Rae Sremmurd “Sremm 4 Life” Album Review

Sremm 4 Life

Rae Sremmurd

  • Genre: Hip-Hop/Rap
  • Date: 07 Apr, 2023
  • Content: cleaned
  • Region: NGA
  • Track(s): 14
  • ℗ 2023 Eardruma Records/Interscope Records

Rae Sremmurd &Quot;Sremm 4 Life&Quot; Album Review, Yours Truly, Reviews, May 26, 2024

It is no surprise that RAE SREMMURD are mostly party starters. Due to the Tupelo, Mississippi, brothers’ vivacious charisma and Mike WiLL Made-It’s slick production, their 2015 debut, SremmLife, burned bright with smash hits like “No Flex Zone,” “This Could Be Us,” and “No Type,” still club classics to this day. In terms of viral challenges like “Black Beatles,” they were also innovating.

It has been a while since Swae Lee and Slim Jxmmi collaborated on music. Sremm4Life, a joint statement from the two, finds them continuing to build and expand the distinctive sound world they’ve constructed. Their previous album, 2018’s SR3MM, was mostly a soft launch of their respective careers, but they’re back in full force as a unified front.

Album Art

Rae Sremmurd &Quot;Sremm 4 Life&Quot; Album Review, Yours Truly, Reviews, May 26, 2024

The duo is depicted in the album art wearing high-fashion hip-hop while looking like the high-flying celebrities that they are. However, they also exude the essence of hip-hop and trap music and the opulent vibe that comes with wealth. The blings they flaunt and the boots they rock speak volumes about luxury, so it is no surprise that the duo is referred to as a party starter. They certainly fit the representation on this cover.

Tracks And Features

The tracks on their most recent album continue to highlight the interaction between the brothers’ two sides: Swae Lee’s gentler, sung-rap style blends beautifully with Slim Jxmmi’s harder edge. The album opens with “Origami,” a hazy song that pays homage to all of their past, present, and future “hotties” and poses the incredibly pertinent question, “How you have a party/And not invite us?” In their absence, we have all questioned it. With its horn-driven groove and snappy one-liners (“I just shit on my ex/Now that’s a royal flush”) that sound characteristically Sremm, “Royal Flush” is highly addicting.

However, the amorous tendency the boys have carries the record. It’s the reason why earlier classic songs like “This Could Be Us” have endured and become fan favorites. The standout track is “Tanisha (Pump That),” a sweet dose of pure pop that is easy to listen to and sticks in your head for a long time. Slim Jxmmi takes the lead on the old-school beat of “Flaunt It/Cheap,” rapping quickly over record scratches before Swae Lee enters with a swaggering slowdown. It’s an immediate classic from their discography that belongs on any playlist for a party.

The song “Sexy” in the middle of the album offers excellent humor and enjoyment. It’s kind of like a spiritual Right Said Fred remake, with both performers praising how attractive they are and why they are so superior because of it: “You can tell I think I’m sexy/And average things just don’t impress me/And I can’t smoke Reggie/Do what I want ’cause I’m sexy.”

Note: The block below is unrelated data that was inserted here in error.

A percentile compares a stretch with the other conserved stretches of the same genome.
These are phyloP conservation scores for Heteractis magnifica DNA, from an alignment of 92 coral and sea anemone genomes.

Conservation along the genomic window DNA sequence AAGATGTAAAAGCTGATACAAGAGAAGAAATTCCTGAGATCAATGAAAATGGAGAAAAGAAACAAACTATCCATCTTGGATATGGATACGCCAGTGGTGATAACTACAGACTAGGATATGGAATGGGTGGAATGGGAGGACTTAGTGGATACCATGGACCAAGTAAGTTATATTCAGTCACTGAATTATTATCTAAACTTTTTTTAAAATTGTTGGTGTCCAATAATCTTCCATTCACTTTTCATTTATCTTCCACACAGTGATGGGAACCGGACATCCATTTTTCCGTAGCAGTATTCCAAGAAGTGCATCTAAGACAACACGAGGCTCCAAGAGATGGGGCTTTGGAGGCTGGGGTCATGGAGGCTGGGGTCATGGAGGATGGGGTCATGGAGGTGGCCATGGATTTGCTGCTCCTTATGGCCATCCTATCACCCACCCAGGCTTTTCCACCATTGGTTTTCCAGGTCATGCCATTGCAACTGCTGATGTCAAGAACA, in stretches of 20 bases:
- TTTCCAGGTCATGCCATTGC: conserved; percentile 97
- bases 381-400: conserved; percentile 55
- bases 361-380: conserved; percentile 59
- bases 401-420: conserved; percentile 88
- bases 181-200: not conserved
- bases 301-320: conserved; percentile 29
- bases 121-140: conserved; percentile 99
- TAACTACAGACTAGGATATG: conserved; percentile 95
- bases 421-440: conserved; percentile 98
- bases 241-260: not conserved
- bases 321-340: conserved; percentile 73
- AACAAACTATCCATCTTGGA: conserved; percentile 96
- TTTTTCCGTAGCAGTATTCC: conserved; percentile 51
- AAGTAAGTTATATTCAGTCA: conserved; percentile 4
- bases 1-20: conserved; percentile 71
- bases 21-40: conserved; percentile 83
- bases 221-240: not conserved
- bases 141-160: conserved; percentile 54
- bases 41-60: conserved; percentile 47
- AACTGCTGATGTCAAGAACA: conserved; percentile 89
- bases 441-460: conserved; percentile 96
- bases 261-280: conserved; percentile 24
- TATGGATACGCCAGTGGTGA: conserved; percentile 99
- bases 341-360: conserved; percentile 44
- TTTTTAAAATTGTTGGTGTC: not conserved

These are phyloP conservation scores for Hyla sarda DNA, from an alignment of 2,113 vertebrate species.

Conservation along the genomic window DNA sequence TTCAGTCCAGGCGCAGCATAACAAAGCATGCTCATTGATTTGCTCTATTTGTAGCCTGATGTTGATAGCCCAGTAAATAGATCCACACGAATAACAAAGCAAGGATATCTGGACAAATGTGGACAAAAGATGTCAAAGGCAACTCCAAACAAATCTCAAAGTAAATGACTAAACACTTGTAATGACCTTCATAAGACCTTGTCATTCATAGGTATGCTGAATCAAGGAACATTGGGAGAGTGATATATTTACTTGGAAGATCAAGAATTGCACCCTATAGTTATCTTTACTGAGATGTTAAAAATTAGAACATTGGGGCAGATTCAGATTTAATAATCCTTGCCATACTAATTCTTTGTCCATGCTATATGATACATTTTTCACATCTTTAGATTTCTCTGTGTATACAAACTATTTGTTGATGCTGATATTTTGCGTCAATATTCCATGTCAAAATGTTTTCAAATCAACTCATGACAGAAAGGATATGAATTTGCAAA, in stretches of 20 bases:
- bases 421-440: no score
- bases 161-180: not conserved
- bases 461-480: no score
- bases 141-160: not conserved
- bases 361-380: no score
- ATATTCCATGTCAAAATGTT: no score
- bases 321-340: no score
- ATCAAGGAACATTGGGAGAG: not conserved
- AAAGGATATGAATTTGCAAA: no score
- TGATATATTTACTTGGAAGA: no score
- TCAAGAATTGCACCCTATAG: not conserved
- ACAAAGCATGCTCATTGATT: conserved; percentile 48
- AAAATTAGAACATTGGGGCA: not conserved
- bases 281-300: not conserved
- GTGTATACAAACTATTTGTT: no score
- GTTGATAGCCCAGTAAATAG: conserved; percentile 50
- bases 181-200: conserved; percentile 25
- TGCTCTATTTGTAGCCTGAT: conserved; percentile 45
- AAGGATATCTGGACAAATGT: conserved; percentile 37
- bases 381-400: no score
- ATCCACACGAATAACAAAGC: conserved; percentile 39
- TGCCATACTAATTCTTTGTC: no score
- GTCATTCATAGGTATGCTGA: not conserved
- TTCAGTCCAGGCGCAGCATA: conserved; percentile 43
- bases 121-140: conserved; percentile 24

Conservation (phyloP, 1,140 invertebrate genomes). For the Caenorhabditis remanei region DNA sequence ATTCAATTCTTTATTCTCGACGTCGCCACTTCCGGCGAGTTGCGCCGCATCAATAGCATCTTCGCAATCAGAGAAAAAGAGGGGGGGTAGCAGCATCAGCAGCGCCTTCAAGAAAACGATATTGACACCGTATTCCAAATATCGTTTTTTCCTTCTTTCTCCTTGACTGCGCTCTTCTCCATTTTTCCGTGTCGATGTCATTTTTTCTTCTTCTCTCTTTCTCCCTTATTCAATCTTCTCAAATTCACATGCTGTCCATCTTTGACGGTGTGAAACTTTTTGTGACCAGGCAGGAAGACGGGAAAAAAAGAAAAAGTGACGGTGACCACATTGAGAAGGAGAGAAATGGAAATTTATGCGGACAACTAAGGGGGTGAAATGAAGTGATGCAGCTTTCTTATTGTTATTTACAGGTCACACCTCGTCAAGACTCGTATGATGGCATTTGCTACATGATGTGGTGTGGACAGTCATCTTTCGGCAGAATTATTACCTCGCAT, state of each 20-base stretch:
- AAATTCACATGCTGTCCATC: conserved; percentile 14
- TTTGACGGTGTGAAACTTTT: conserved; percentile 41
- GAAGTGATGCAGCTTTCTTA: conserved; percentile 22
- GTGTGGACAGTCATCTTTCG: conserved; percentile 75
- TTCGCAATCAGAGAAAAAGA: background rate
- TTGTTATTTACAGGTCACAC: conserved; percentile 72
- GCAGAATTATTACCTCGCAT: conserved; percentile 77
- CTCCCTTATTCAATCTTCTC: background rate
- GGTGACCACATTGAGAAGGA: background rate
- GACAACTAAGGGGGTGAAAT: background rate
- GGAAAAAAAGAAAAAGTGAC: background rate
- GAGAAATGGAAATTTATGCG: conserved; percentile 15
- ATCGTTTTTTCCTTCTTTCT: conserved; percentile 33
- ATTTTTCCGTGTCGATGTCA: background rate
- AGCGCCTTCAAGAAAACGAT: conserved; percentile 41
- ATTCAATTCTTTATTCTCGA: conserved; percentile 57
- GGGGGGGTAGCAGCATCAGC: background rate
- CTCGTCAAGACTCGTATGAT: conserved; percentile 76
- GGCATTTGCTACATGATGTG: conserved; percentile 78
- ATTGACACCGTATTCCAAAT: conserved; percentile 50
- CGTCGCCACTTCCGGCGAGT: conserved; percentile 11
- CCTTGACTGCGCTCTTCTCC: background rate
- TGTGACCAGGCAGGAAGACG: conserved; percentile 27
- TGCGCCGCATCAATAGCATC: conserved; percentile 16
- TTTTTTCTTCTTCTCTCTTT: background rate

The album’s references to hip-hop music from the 1980s and 1990s provide the group a ton of creative freedom, and it’s obvious that they’re having the most fun lyrically as they modernize the past. Ideally, they will be able to follow that thread in the future. Between these blatantly fantastic moments, the album stumbles a little, with songs like “Bend Ya Knees” going through the TikTok motions and losing the charm that makes Rae Sremmurd so distinctive.

But “ADHD Anthem (Too Many Emotions),” an industrial emo song, brings everything to a triumphant close. The song, a depressive banger that can’t help but make you smile a little bit at how catchy it is, is decidedly un-Rae Sremmurd but still works. Only Slim Jxmmi and Swae Lee are capable of doing it so perfectly.


1 Origami (Hotties) 3:55
2 Royal Flush (feat. Young Thug) 3:00
3 Mississippi Slide 3:00
4 Not So Bad (Leans Gone Cold) 3:18
5 Tanisha (Pump That) 2:46
6 Bend Ya Knees 2:57
7 Activate (feat. Future) 4:42
8 Flaunt It/Cheap 4:00
9 Sexy 2:58
10 YMCA 3:37
11 Something I’m Not 3:17
12 Torpedo 4:00
13 Diamonds Dancing 2:12
14 ADHD Anthem (Too Many Emotions) 3:58

Album Summary

After releasing its triple-LP SR3MM in 2018, Mississippian rap group Rae Sremmurd largely disappeared for five years. In commercial rap, five years is a very long time. On their fourth studio album, Sremm4Life, the brothers Slim Jxmmi and Swae Lee are back again, along with longtime producer and label head Mike WiLL Made-It. While SR3MM was good, its triple threat of two solo albums from each of the brothers plus an album’s worth of joint tunes made it challenging to consume. Sremm4Life carefully plans its flow to accomplish more with its parts. The songs that makeup Sremm4Life are concise, focused, and direct.

Rae Sremmurd’s ability to write relentlessly catchy songs and deliver them with a nonchalant assurance that makes their painstakingly produced smashes seem effortless has always been one of their greatest qualities. On Sremm4Life, that gift is more apparent than ever.


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